Leadership

Handling Employee Contentious behavior?

What is behind it and should you dig deeper?

Tom was a contentious employee. He talked too much and got into arguments with fellow employees more than the norm. He even got into a fight once with another employee who had a short fuse. This resulted in a suspension of both employees until they could come back and verbalize what happened and how they could make changes.

When an employee has issues outside of work and it begins to flow into work, how do you handle it?

That was not the end of it. Upon his return, Tom explained to me in confidence that his wife was an alcoholic and had fallen off the wagon again. She was in her 40’s, he in his 50’s. They had a 9 year old daughter who when Tom worked was under the care of her mother. I listened intently to Tom’s stories and showed empathy for his situation. I tried to emphasize the care of his daughter as being of utmost importance. She had been left alone on occasion while mom sought solace in a drink. But I tried to not get too involved for fear of his becoming too dependent on me. He needed Al-Anon counseling or another counselor. I recognized the burden he was shouldering and asked him to determine if he needed to take time off, having already used his personal time off. He said he couldn’t afford it.

In the meantime, Tom’s work in complimentary sales with other sales people was suffering. At a sales meeting, he blew up at others who recognized he wasn’t getting the job done. I asked him to leave the room and go cool off and meet me in my office after the meeting. I listened to the others for 5 minutes and said let’s move on with our business at hand. I didn’t want to listen to endless criticism of him knowing the issues he was dealing with but acknowledged that their dissatisfaction was recognized and would be shared with him.

So now, the issue had spilled over with the rest of the team. It would be a short time before it reached the rest of the company, even though I had asked for restraint in the matter.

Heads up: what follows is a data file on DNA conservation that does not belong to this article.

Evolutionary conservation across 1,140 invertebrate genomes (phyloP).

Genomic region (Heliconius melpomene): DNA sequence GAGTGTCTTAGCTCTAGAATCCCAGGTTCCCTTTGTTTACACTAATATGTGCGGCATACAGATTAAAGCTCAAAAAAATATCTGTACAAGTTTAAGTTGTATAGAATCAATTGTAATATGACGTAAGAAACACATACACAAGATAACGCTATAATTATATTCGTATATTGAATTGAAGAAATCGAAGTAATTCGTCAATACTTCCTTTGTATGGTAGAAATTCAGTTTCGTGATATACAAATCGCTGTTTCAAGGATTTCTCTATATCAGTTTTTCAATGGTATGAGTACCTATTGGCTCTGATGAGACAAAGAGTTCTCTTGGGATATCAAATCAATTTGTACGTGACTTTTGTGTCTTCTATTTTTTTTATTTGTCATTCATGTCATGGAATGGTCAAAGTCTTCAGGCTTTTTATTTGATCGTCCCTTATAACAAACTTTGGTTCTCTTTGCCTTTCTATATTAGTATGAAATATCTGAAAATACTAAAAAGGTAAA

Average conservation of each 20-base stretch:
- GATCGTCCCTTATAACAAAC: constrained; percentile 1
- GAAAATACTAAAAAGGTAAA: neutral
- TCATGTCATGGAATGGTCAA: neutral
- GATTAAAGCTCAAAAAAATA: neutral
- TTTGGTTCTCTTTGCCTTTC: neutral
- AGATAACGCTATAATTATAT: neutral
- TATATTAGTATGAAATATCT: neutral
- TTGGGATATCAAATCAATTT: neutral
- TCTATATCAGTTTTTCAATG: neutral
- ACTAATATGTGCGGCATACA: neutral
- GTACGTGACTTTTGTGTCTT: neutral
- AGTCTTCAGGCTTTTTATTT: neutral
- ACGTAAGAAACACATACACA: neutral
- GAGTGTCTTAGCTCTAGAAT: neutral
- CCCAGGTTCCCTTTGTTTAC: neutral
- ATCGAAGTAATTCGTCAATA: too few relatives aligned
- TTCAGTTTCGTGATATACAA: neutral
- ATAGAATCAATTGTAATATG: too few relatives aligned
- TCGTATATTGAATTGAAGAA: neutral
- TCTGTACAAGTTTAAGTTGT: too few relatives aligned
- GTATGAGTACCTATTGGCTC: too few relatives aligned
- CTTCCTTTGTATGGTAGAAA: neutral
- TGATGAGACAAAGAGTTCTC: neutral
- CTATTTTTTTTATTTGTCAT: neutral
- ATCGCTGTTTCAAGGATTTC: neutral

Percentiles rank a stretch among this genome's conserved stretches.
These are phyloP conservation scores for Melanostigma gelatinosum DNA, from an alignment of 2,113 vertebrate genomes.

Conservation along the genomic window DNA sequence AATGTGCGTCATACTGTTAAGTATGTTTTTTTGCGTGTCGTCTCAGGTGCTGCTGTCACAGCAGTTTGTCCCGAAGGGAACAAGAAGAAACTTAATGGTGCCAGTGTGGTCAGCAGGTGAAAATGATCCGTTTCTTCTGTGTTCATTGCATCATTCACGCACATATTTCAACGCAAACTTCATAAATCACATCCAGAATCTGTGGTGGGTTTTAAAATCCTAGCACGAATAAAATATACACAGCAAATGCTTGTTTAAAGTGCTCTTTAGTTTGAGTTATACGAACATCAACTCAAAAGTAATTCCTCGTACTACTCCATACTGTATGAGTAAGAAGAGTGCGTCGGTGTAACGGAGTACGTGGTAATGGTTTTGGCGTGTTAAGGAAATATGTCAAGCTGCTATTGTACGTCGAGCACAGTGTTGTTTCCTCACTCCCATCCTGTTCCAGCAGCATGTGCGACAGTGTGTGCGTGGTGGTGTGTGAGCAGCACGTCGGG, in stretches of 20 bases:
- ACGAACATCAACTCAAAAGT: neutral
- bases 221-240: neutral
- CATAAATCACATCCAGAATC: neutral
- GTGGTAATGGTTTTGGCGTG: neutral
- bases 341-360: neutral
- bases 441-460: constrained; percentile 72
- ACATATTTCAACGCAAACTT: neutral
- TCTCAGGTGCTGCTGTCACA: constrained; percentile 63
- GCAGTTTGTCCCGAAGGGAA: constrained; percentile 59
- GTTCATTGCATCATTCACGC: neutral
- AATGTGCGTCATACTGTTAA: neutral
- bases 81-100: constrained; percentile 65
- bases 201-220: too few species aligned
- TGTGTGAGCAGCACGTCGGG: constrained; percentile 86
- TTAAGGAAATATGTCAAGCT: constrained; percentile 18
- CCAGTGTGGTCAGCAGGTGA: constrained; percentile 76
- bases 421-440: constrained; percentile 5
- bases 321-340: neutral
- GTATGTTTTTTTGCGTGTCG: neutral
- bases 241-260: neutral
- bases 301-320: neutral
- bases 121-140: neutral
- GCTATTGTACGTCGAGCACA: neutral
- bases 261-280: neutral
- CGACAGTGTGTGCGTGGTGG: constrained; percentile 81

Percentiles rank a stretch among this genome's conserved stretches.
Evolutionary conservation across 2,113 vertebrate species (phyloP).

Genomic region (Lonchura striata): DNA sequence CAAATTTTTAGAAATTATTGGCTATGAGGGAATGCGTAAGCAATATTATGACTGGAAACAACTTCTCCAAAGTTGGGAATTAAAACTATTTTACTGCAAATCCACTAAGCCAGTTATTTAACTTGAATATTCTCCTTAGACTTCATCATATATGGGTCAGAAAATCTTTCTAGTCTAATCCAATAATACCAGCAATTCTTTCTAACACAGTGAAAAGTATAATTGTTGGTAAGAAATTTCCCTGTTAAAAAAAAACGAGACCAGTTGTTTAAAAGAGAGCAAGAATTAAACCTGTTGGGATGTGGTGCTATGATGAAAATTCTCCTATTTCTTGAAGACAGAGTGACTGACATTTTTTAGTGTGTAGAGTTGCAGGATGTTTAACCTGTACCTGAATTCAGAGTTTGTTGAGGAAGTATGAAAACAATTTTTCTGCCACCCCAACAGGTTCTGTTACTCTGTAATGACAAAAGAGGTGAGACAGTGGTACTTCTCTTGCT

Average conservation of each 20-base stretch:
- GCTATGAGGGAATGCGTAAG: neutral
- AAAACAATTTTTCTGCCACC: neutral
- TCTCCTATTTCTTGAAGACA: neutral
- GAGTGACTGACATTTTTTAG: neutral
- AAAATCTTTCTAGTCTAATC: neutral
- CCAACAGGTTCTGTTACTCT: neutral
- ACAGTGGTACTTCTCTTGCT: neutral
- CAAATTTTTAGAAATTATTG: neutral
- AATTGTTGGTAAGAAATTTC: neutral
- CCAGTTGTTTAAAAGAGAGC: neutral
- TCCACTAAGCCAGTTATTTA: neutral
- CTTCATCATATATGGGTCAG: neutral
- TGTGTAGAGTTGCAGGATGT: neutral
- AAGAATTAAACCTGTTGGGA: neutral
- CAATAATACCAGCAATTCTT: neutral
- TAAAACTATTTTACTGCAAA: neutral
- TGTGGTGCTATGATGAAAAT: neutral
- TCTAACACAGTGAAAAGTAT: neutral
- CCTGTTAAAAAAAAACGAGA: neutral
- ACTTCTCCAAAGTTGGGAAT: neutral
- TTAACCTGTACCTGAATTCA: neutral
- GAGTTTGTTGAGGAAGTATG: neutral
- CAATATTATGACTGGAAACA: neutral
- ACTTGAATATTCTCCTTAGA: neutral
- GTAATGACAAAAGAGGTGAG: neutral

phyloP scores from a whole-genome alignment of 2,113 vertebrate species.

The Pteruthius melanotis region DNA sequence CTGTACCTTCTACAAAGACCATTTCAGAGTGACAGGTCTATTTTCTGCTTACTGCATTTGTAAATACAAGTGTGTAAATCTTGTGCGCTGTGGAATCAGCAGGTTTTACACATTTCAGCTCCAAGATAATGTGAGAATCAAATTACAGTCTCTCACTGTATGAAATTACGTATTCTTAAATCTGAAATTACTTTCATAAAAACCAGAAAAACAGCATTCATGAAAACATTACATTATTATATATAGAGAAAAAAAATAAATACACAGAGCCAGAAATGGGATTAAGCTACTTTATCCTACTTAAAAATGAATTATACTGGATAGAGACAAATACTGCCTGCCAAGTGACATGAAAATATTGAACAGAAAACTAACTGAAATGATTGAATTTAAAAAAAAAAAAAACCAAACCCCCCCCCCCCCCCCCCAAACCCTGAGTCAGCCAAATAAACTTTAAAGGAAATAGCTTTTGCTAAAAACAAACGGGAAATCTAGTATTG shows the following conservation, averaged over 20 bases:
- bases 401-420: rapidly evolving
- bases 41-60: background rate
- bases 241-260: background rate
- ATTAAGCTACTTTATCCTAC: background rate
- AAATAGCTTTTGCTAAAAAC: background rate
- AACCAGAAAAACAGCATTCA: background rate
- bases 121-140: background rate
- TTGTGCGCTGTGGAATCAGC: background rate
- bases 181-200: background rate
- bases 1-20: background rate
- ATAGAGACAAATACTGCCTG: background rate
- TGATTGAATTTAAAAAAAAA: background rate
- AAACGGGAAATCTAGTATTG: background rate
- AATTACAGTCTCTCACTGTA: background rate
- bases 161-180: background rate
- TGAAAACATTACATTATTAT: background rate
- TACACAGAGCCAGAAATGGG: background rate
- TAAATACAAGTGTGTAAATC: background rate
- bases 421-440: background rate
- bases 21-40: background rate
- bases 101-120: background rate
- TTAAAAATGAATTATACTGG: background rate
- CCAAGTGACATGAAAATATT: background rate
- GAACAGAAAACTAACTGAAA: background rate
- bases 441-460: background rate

After the meeting, I sat with Tom and asked him if he thought his personal life was intersecting with his work life. After a long pause, he said it was. We had had numerous short conversations as I checked in with him periodically on how things were going. The answers were always short as he acknowledged he was taking care of it. He was protecting his paycheck. But this day, I needed and got a straight answer. His performance had been subpar and I could no longer justify his performance.

This was most difficult because I knew he was very capable and he had proven himself in the past, but he needed to deal with his personal issues. I decided to suspend him indefinitely to give him time to take care of his situation. If I fired him, I would add to his misery, this way he knew he had a job if and when he returned. His response was another outburst and he stomped off.

Tom came back 2 months later to let me know he would not be returning. He had checked his wife in to rehab and had been a stay at home dad for his daughter. He had filed for divorce with primary custody of his daughter. He was receiving help from family members and had taken another job.

The surprise ending for me on this was his thanking me for forcing him to deal with the situation and for listening to him when he was trying to cope. He had listened to his daughter to realize that she had missed out on her young life as she struggled with understanding her mother’s disease.

The hard part of leadership in letting people go is you never know what the end result will be. But, companies are in business to produce, serve and profit. The balance, which is everything, is found in how you treat people.

For more information and a free personal consultation, call (207) 577-1948. We deliver success for your business.

Have YOU had Your Customers for a Sleepover Yet?

But, it’s good customer service!

Getting and keeping customers today is harder than ever. When opportunities arise to WOW! the customer, you need to jump on it immediately.
Take a look at this story of an opportunity that presented itself in what could have been a dire situation for both the customers and the employees. But the lead manager of the John Lewis department store in London made lemonade.
This inspiring story is delivered in this fun Prezi as you follow the adventure of an open-minded, risk-taking manager (Deborah), who did what was right for the customers, all 100+ of them.
Ask yourself, would you stick your neck out to do this? The last few slides say it the best: “It shows that great service isn’t a set of rules, it’s a mindset.”

Use right and left arrows at the bottom to view presentation at your pace. Some slides have sound, not all.

Listen carefully to Deborah as she describes the experience. Find the key culture characteristics that drive this behavior and how as a manager, she was totally comfortable in doing this at a cost. How does that culture become not only unquestioned, but supported by senior managers? And note the enabling, not constraining nature of the effort.

“Sharing your customers’ problem and doing all you can to help solve them.”

Share your customer service hero experience here.                          

5 Strategies to Get Through Election Week

CS_Dist_Sales

And Beyond

The moment we’ve all been waiting for is here. Have you been saying, “If we can get through this election, we’ll be able to __________.” Fill in the blanks.